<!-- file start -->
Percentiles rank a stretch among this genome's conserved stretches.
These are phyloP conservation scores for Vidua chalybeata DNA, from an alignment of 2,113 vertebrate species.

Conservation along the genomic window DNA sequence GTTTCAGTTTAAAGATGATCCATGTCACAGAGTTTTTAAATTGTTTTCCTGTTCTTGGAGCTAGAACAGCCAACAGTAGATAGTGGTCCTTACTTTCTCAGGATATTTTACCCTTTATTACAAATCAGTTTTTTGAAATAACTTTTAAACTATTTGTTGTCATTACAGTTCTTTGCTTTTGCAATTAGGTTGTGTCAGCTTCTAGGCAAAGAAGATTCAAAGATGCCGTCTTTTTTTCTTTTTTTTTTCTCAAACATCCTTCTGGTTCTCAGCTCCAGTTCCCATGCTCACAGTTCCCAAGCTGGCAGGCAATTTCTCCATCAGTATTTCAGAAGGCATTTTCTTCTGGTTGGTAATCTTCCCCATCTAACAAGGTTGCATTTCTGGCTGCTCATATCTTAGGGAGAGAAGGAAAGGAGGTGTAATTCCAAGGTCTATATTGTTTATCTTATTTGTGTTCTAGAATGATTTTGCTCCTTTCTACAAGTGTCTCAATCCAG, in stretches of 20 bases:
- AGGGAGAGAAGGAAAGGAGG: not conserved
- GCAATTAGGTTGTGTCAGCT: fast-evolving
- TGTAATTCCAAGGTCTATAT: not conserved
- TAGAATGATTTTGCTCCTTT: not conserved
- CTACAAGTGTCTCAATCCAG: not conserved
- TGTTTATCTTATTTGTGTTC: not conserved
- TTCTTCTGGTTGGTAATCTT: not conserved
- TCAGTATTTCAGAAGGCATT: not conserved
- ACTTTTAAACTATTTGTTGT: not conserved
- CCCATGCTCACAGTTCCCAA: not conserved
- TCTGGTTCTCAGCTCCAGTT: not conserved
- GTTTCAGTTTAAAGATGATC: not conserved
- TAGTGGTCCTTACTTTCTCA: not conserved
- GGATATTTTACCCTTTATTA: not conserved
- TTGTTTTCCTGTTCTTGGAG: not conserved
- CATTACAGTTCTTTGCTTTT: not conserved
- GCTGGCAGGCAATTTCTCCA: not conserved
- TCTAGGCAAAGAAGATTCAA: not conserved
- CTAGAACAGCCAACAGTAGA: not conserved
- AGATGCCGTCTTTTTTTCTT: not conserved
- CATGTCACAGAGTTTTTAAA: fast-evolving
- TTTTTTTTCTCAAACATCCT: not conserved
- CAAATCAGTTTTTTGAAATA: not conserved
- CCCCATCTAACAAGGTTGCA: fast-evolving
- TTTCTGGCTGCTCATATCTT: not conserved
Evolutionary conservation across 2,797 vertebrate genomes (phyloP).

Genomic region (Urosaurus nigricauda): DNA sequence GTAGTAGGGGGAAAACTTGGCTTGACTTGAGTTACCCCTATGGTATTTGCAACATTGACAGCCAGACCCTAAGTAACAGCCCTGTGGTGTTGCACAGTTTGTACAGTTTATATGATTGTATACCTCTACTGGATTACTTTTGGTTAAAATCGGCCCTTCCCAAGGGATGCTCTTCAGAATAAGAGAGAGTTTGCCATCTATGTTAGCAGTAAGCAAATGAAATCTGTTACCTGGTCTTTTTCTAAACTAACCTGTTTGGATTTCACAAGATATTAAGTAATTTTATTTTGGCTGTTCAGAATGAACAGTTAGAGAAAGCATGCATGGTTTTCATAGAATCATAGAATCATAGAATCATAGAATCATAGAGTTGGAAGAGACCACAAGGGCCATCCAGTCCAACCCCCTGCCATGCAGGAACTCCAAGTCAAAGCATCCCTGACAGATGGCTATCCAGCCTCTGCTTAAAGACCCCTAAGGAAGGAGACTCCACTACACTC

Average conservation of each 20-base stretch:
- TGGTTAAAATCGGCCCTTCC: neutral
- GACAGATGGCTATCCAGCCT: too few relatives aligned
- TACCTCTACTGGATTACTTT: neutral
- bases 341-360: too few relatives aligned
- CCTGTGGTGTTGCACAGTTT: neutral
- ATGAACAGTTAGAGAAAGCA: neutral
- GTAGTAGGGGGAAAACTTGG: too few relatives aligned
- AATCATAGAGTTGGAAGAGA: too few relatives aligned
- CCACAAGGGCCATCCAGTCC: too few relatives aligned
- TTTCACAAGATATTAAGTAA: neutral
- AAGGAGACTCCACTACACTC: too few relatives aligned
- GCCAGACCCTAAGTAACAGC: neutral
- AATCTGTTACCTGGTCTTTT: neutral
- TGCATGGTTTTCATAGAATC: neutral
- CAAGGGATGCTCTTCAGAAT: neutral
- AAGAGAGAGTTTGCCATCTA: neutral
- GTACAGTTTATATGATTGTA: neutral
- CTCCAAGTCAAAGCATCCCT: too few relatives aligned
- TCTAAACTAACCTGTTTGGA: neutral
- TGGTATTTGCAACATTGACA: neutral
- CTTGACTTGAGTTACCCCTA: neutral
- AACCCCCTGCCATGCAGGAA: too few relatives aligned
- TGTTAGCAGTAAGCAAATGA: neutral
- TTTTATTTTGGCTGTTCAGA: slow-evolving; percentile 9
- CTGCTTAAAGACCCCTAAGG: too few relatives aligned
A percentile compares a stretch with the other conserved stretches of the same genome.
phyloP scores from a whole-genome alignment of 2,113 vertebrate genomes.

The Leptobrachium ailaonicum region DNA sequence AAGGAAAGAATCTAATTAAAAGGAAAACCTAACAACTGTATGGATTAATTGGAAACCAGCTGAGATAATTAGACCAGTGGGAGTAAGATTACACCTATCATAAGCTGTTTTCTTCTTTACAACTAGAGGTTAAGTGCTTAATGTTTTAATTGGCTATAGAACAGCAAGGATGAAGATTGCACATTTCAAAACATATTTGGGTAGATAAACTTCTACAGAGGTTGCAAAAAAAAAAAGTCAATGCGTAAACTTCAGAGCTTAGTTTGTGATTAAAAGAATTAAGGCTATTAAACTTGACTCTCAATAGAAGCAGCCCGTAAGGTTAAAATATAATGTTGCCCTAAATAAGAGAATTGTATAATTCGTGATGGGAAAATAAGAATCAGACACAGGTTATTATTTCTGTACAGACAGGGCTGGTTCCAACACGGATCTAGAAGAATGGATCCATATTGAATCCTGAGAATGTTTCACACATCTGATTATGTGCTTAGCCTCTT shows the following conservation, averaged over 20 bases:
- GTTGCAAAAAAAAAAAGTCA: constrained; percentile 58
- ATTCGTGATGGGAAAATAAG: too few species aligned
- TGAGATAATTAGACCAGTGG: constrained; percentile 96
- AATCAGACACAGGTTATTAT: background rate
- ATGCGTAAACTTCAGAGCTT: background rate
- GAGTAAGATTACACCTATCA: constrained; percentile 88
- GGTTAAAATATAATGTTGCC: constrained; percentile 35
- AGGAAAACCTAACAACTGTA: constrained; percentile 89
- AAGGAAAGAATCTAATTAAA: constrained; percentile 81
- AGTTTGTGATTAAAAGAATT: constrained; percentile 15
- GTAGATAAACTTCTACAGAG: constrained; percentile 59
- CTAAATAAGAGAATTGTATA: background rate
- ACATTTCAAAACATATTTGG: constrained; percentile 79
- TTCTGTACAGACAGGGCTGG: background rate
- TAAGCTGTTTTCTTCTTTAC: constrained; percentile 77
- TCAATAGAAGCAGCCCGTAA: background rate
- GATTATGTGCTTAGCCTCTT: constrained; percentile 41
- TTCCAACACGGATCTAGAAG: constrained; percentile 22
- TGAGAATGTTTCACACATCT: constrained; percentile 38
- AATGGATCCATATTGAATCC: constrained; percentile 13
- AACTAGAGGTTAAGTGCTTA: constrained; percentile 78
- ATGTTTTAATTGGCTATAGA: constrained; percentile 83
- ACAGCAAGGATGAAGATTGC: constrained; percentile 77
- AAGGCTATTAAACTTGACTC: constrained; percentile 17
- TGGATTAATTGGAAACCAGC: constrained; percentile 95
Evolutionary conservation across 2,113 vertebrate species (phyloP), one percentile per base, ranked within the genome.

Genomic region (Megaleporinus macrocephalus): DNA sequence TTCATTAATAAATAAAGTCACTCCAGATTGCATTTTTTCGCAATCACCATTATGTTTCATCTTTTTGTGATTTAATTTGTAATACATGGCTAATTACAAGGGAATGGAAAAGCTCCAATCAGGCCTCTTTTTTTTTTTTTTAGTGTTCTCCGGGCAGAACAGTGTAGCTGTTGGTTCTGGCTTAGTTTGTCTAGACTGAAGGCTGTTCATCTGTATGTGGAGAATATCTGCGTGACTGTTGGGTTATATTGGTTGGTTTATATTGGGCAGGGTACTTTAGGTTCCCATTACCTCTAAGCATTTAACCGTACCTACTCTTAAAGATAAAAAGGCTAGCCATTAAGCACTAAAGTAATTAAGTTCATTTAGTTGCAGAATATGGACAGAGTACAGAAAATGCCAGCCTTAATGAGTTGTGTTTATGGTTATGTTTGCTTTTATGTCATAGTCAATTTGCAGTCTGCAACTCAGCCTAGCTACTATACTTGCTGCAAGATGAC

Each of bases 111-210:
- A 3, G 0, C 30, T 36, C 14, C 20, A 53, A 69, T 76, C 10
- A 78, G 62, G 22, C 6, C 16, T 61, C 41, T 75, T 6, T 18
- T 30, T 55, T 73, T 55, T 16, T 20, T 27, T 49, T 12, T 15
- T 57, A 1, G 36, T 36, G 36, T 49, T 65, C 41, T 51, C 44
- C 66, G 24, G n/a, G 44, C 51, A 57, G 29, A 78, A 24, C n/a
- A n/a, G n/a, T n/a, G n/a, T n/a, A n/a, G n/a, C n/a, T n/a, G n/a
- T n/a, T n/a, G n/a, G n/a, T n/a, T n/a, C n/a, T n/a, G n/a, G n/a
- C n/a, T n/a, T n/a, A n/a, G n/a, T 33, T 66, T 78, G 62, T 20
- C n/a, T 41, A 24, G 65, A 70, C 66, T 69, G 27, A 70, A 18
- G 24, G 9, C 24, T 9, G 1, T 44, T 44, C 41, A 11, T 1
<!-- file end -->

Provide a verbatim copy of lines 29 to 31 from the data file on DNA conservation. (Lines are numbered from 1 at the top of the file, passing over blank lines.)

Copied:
Evolutionary conservation across 2,797 vertebrate genomes (phyloP).

Genomic region (Urosaurus nigricauda): DNA sequence GTAGTAGGGGGAAAACTTGGCTTGACTTGAGTTACCCCTATGGTATTTGCAACATTGACAGCCAGACCCTAAGTAACAGCCCTGTGGTGTTGCACAGTTTGTACAGTTTATATGATTGTATACCTCTACTGGATTACTTTTGGTTAAAATCGGCCCTTCCCAAGGGATGCTCTTCAGAATAAGAGAGAGTTTGCCATCTATGTTAGCAGTAAGCAAATGAAATCTGTTACCTGGTCTTTTTCTAAACTAACCTGTTTGGATTTCACAAGATATTAAGTAATTTTATTTTGGCTGTTCAGAATGAACAGTTAGAGAAAGCATGCATGGTTTTCATAGAATCATAGAATCATAGAATCATAGAATCATAGAGTTGGAAGAGACCACAAGGGCCATCCAGTCCAACCCCCTGCCATGCAGGAACTCCAAGTCAAAGCATCCCTGACAGATGGCTATCCAGCCTCTGCTTAAAGACCCCTAAGGAAGGAGACTCCACTACACTC

Average conservation of each 20-base stretch: